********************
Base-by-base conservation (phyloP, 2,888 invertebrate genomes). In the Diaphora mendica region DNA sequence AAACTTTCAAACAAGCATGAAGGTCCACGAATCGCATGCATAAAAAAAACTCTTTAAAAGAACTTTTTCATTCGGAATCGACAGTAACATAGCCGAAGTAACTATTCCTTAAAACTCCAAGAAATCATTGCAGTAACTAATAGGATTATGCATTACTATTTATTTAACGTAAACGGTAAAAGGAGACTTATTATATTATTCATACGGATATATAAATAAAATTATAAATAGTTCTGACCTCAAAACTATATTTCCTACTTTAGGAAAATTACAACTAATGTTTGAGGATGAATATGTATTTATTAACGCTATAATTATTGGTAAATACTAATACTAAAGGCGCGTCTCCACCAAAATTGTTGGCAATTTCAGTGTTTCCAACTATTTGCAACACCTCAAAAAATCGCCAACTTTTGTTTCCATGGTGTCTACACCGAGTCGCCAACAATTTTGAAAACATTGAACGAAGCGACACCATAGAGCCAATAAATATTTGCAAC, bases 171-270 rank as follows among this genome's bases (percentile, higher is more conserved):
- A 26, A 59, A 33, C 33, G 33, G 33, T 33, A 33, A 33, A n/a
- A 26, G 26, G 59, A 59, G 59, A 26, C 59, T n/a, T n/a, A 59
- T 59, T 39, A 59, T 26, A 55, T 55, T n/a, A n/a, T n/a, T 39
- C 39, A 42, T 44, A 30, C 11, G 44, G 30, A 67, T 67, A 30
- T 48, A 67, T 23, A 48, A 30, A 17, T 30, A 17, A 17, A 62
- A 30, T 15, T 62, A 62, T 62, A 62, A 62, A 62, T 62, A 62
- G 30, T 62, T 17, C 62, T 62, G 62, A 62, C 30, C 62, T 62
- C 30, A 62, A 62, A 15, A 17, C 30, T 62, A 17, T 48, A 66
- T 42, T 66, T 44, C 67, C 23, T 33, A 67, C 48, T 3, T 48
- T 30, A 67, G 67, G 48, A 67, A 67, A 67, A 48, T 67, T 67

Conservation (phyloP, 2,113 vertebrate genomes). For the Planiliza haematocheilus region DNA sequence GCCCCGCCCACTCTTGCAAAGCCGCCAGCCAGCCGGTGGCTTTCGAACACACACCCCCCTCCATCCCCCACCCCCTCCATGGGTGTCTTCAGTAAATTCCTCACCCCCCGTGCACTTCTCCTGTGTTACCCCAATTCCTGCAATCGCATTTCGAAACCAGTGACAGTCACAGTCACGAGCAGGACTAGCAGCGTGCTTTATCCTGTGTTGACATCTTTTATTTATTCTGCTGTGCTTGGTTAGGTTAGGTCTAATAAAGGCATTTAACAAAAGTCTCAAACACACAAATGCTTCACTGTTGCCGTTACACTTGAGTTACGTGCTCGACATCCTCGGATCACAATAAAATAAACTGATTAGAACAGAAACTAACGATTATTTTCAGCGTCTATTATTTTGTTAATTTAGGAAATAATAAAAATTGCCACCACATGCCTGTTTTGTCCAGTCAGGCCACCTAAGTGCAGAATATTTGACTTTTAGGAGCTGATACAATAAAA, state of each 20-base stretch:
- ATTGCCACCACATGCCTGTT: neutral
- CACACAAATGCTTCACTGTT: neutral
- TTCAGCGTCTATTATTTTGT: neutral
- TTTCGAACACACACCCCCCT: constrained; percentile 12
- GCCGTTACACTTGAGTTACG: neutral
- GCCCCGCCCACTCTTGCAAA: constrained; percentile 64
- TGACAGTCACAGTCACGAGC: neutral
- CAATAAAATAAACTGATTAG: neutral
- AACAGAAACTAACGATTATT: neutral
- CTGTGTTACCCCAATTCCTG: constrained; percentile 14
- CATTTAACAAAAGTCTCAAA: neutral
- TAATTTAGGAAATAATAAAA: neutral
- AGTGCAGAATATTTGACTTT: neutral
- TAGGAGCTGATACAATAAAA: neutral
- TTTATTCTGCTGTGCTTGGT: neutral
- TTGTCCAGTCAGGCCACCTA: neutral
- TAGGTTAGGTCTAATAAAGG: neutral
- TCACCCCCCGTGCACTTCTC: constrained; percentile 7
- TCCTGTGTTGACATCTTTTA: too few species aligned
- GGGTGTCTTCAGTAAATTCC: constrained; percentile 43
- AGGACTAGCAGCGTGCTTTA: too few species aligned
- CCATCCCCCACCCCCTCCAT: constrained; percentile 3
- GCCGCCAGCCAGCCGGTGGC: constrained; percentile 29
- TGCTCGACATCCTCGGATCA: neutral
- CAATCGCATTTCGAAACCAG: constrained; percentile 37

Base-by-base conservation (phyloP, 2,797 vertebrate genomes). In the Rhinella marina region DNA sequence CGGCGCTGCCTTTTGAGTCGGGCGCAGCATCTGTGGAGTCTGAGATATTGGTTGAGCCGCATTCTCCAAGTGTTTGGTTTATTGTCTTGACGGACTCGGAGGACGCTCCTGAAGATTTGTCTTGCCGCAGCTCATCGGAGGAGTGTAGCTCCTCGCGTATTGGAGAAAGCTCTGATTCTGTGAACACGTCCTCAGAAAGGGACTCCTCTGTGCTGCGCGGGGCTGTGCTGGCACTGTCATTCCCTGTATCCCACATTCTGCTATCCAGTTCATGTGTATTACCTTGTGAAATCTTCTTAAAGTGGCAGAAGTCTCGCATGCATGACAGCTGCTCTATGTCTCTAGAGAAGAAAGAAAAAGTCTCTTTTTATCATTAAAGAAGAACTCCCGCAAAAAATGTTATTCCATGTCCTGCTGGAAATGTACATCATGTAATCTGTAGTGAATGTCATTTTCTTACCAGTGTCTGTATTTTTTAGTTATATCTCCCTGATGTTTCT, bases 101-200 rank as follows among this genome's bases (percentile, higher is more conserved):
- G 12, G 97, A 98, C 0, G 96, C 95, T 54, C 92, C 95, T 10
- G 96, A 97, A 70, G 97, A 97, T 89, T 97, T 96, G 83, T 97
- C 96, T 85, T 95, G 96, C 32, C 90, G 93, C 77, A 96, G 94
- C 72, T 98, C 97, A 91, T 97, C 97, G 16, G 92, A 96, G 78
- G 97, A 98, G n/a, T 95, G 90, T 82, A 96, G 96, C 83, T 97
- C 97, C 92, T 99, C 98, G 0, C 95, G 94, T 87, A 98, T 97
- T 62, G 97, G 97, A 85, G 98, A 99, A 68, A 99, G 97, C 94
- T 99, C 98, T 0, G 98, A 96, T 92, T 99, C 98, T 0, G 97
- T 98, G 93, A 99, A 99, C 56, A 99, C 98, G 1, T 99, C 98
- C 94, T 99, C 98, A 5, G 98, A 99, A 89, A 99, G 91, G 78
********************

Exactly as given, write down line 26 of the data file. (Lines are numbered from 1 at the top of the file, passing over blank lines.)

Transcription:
- TAGGAGCTGATACAATAAAA: neutral